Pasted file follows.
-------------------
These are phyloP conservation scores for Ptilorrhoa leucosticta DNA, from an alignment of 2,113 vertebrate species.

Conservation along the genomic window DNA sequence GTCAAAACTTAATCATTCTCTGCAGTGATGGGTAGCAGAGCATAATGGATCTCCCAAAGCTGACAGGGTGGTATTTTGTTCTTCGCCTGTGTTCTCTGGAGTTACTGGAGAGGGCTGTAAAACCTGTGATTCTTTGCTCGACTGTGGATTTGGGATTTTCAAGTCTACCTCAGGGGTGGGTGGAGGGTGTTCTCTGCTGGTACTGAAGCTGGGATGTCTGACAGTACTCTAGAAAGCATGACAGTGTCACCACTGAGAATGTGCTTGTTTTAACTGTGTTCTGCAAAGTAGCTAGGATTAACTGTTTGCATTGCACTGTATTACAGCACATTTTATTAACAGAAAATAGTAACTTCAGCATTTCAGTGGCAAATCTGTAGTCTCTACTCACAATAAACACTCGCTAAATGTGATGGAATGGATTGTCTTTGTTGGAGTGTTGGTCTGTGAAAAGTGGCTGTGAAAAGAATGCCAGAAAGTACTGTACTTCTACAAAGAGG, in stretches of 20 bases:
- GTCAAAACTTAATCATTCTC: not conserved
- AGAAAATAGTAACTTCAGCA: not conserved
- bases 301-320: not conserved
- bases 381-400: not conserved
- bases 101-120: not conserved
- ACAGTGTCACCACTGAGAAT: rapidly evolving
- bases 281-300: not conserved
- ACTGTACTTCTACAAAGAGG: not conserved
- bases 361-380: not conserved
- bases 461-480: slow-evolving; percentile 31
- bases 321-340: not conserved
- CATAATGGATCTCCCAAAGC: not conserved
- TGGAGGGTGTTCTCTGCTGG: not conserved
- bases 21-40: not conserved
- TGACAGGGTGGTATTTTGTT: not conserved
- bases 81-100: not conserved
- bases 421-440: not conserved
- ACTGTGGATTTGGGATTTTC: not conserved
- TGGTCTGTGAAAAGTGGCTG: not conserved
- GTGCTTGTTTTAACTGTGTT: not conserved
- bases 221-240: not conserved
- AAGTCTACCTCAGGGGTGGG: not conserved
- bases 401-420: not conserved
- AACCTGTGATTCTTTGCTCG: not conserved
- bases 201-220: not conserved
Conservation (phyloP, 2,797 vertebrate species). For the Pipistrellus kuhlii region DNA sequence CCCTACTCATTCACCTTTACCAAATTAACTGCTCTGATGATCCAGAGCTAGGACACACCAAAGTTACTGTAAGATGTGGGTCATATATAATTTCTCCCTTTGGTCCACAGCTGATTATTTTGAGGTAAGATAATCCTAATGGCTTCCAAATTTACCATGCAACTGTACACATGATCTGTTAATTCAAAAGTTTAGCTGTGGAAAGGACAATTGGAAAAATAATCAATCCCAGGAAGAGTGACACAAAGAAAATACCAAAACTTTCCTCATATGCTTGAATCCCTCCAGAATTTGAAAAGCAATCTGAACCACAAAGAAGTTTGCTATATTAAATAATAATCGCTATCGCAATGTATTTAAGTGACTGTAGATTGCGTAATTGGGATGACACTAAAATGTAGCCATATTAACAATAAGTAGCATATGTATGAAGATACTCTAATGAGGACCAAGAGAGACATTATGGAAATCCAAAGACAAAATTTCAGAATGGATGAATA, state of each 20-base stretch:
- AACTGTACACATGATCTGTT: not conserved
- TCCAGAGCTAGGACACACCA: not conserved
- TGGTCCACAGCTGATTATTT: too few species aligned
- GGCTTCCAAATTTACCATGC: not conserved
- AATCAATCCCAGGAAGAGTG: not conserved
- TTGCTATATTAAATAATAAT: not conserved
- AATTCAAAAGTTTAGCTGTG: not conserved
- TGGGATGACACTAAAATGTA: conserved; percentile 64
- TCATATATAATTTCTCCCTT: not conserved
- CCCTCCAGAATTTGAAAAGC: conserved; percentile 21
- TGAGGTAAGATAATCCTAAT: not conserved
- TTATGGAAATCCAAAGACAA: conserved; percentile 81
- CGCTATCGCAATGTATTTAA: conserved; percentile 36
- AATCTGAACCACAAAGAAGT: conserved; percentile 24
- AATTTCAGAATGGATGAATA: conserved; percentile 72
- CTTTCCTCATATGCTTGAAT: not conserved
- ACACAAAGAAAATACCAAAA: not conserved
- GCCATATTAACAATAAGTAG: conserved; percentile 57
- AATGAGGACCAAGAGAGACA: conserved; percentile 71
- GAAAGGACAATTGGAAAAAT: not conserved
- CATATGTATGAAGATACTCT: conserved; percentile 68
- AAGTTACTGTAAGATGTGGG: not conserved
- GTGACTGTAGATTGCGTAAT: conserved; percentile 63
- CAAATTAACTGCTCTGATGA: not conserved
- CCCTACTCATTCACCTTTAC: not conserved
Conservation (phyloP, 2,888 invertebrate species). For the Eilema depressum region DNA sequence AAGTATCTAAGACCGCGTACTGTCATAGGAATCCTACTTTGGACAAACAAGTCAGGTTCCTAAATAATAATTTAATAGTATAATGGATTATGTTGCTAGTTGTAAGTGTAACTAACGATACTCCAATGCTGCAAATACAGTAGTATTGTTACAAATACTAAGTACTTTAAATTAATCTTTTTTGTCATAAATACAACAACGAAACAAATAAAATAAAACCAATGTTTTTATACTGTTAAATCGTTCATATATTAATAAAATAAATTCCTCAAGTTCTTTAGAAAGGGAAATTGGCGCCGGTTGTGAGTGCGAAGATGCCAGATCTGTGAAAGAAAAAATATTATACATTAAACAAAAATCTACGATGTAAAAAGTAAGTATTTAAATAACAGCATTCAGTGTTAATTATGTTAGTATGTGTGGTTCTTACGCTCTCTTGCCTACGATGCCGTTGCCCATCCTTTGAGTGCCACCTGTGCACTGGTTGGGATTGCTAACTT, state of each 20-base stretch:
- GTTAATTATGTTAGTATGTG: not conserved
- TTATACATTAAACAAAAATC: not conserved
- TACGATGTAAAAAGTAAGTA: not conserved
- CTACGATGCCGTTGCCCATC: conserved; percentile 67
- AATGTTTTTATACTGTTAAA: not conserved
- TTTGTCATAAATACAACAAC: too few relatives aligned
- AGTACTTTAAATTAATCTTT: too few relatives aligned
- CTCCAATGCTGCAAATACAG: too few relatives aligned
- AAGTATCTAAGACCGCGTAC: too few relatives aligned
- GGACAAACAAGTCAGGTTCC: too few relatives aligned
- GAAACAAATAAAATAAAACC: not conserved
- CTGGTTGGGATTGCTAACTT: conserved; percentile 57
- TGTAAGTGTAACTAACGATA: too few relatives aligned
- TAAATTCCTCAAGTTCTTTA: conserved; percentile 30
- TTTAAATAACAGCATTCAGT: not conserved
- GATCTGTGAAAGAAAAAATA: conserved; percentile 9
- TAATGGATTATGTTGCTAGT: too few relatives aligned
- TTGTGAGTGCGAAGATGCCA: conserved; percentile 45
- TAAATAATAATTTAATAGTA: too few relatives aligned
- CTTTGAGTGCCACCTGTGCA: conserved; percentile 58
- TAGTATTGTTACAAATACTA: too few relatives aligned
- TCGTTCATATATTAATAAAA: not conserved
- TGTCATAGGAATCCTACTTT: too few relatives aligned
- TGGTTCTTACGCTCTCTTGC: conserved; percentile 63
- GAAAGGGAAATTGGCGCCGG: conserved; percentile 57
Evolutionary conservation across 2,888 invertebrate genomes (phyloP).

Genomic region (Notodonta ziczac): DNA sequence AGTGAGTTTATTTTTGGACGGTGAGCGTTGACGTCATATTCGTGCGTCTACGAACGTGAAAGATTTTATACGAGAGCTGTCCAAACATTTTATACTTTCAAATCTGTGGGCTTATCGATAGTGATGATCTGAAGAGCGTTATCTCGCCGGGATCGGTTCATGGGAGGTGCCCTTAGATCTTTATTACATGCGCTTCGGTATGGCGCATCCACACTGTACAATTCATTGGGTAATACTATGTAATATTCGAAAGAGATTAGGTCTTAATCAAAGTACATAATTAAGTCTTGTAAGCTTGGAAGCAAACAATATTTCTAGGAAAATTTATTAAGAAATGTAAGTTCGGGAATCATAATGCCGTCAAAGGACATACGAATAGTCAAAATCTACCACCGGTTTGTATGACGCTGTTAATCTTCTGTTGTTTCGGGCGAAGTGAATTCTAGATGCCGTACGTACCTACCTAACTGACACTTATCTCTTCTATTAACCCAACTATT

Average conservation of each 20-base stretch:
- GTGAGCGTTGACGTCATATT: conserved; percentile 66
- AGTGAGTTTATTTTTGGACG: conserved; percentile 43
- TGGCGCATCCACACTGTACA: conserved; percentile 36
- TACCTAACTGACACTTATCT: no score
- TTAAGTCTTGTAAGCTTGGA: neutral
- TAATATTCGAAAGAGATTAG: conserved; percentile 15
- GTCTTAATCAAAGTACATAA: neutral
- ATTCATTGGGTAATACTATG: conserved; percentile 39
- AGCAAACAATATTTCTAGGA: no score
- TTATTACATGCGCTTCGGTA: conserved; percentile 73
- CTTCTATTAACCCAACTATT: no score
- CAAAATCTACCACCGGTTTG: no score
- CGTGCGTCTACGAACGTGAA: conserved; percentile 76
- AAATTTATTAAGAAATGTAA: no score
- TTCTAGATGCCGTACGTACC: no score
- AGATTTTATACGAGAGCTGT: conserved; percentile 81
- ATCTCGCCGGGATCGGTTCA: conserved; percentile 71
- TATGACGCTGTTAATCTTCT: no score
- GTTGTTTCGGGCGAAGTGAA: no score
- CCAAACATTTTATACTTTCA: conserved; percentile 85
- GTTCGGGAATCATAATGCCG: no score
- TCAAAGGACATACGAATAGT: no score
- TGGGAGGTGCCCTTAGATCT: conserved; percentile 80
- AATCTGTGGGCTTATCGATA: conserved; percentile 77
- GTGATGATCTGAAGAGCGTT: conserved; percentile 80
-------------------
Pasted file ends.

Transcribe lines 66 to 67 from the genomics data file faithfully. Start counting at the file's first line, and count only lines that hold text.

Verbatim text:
- CTGGTTGGGATTGCTAACTT: conserved; percentile 57
- TGTAAGTGTAACTAACGATA: too few relatives aligned